EAK: Issues of feminism and identity continue to evolve and have become significant in many artists work—do you focus on either when producing your art?
JA: I don’ think that I focus on feminism as much as I do on identity. That said if I look at my work I can see that feminism sneaks in by default. As an example, my ‘Escaped Maiden’ has decided that she does not want to participate in any of the traditional Native American women roles and therefore roller skates away from it all with such force that one of her gears has worked itself free leaving her hair wind swept, flowing behind her. Identity is most important to me because that has been an issue that has possessed me throughout my life. Moreover, my father’s ancestry also haunted him all through his life.
EAK: Do you engage in research before starting a project?
JA: Yes, I often do. I am a product of my schooling, but more importantly I am very curious so I have spent much time in libraries and now on the Internet in search of primary and secondary information.
EAK: What concepts are integral to your work, and how would you define them?
JA: This may sound trite, but I have always wanted my work to feel authentic, art from the heart, so to speak. I not only want my art to be meaningful for me, but hopefully to others as well, and if there is a healing that happen for other’s or myself, than something really sacred has occurred, and I am grateful for that.
EAK: What art and artists do you most identify with?
JA: I love sculpture, I love being able to go around a piece and look at it from all angles. My favorite piece that first engrossed me was Umberto Boccioni’s Unique Forms of Continuity in Space. Love it! You may find this surprising but I loved the Futurist movement.
Mayo Deer Dance
EAK: No I don’t! I can understand this given you said you like industrial things. I was pleased to learn that your installation piece Need to Give a Damn: She Lived, She Inspired, 2019 is included in the forthcoming Arizona Biennial at the Tucson Museum of Art.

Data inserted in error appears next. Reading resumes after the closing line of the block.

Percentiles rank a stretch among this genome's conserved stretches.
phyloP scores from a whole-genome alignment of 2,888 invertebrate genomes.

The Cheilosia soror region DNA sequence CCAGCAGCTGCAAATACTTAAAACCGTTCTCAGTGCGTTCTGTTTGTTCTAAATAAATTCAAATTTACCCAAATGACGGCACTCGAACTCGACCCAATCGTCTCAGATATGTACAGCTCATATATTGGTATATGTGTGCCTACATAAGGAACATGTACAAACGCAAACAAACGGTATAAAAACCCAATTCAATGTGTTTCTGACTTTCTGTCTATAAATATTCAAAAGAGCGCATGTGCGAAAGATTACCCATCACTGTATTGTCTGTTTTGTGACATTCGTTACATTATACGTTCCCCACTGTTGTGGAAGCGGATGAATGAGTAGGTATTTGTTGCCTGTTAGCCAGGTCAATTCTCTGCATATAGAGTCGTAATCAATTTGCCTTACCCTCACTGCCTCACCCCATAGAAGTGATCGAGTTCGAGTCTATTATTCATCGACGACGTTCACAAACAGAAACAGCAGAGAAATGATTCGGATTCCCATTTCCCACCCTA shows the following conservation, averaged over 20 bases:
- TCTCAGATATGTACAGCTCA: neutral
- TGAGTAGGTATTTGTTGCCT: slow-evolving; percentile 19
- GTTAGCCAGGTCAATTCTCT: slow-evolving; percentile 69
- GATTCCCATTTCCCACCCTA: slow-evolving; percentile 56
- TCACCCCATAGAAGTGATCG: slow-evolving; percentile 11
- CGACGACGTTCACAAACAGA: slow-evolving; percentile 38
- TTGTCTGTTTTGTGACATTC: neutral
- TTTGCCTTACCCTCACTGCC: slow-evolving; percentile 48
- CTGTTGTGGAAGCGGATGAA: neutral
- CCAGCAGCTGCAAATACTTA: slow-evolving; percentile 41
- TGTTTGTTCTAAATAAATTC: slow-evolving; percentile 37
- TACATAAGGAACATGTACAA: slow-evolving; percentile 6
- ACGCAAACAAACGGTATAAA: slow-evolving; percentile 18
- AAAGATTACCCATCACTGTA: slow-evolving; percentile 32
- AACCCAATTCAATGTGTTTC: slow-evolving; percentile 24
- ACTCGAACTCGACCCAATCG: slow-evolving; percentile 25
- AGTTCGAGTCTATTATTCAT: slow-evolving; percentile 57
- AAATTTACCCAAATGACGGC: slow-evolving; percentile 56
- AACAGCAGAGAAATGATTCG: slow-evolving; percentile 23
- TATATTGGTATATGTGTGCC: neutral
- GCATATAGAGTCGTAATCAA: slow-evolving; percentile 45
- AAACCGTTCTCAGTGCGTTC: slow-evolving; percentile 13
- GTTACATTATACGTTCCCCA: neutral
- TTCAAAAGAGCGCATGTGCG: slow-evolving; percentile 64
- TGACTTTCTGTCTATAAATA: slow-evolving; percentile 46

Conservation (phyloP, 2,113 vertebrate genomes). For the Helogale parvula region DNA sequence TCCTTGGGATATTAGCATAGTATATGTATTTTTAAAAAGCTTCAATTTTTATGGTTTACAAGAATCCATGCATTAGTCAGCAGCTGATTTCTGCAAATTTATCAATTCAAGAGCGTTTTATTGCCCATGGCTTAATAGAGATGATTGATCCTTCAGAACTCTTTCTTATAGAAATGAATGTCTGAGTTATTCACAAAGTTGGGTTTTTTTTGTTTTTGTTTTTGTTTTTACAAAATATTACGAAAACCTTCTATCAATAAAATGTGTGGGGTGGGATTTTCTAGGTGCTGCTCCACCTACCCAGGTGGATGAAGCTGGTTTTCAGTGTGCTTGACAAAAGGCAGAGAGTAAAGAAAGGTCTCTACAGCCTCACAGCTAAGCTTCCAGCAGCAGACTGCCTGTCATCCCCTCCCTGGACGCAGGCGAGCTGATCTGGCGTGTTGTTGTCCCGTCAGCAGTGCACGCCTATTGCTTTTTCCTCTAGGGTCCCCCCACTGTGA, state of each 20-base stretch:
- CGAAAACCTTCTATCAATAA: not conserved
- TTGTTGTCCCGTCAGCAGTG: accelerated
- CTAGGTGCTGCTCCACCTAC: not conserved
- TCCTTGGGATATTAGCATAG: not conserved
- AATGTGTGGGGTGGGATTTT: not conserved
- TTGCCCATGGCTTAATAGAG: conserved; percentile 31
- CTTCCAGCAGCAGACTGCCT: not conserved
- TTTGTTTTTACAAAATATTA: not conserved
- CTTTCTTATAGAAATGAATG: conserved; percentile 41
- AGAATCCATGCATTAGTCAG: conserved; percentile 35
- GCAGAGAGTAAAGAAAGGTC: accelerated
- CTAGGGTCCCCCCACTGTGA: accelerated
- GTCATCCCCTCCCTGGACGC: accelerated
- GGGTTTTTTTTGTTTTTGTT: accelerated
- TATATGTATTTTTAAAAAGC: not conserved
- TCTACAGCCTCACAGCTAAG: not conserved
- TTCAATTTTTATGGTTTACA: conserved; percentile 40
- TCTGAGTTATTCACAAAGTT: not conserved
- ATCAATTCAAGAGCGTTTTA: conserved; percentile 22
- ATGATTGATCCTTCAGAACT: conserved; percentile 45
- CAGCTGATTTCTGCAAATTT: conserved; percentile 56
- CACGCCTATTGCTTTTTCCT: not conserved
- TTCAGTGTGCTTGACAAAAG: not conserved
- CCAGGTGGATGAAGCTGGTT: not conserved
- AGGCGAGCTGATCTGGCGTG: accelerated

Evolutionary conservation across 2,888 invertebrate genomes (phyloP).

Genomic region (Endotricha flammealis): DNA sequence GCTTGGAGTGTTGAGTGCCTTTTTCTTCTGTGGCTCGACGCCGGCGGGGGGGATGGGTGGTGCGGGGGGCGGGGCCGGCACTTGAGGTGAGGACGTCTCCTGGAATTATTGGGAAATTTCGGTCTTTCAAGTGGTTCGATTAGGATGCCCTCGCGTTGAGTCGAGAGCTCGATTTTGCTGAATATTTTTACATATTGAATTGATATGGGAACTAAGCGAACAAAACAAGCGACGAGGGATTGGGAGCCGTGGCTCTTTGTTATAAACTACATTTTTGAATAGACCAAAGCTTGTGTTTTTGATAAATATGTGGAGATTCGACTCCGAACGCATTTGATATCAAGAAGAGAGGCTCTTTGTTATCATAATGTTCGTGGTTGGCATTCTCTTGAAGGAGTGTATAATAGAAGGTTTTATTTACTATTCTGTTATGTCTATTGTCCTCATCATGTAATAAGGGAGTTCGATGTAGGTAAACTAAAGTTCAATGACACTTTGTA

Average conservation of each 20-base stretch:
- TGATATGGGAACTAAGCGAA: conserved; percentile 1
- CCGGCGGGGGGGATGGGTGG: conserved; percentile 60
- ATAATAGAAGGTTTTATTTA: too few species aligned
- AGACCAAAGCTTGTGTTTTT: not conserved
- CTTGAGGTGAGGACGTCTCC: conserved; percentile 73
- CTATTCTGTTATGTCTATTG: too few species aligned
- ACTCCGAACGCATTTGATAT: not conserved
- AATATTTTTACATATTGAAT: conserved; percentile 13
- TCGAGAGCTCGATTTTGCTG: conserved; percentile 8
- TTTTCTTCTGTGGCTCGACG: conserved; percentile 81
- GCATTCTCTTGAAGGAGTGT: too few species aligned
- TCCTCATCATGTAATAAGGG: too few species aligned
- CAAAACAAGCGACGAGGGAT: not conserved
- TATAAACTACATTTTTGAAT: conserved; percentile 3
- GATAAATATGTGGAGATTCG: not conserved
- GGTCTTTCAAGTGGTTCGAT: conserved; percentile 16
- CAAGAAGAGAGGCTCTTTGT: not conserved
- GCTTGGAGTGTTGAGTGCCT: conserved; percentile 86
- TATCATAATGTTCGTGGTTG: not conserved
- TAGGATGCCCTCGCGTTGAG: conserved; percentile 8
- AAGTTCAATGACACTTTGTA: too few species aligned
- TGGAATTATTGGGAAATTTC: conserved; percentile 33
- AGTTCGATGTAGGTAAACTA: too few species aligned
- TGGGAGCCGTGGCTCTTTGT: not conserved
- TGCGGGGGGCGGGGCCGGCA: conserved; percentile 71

JA: Regarding artists,in my youth I remember admiring the drawings of Carmen Lomas Garza. Her work reminded me of many childhood family memories. I am impressed by the landscape woodwork of George Morrison and, of course Joseph Cornell’s shadow boxes.
EAK: I can see where Cornell’s boxes are significant and inspiring to you. He was one of the most celebrated exponents of assemblage and his inventive tableaux become poetic theater. Your storied found-object assemblages at Finders Keepers Gallery in Bisbee evince a Cornell aesthetic.
EAK: What is your favorite part of the artistic process?
JB: Design, the problem solving, arrangement and interpretation. I am also fascinated by technique.
EAK: What role do you feel an artist plays in this age of social media, evolving technology, and pervasive entertainment?
JA: In speaking only for myself, my belief is that I feel free to use whatever platform I can to speak my own truth, whether the public hears it or not.
EAK: What does your art mean to you?
JA: My art is my truth; it is my most honest form of communication.
EAK: Can you expand on this?
JA: I have an introspective nature and not inclined to be forward and talkative. Never as articulate as I would have liked to be, I have always found solace in making things. I guess that’s why I liked manufacturing so much, because I feel that the finished product says it all.
EAK: I would tend to agree with you regarding the end product having the ability to convey your ideas. What has been your seminal experience as an artist living in the Southwest?
JA: I have been blessed with living in the desert. Warm, dry, and open space has taught me a lot about who I am. I love travel, love visiting other countries and cultures, but I am always glad to be back in my beautiful desert.
EAK: What are you working on now and do you think you’ll continue making installations?
JA: I will continue to making more ledger drawings, as long as the stories present themselves, however, lately I’ve noticed as I am working on one drawing another begins surfacing in my consciousness. I also have been commissioned to produce a medicine shield for a friend and colleague. These are very busy times, and I am looking forward to getting back to constructing installations and making new assemblage pieces.
EAK: Is there anything else you’d like to say?
JA: Thank you Elaine for this interview! It has compelled me to engage in self-evaluation in a way that I have not experienced before. I thought that I was just having fun, never dreamed my work could be so complex.
EAK: I look forward to seeing what you’ll make in the future!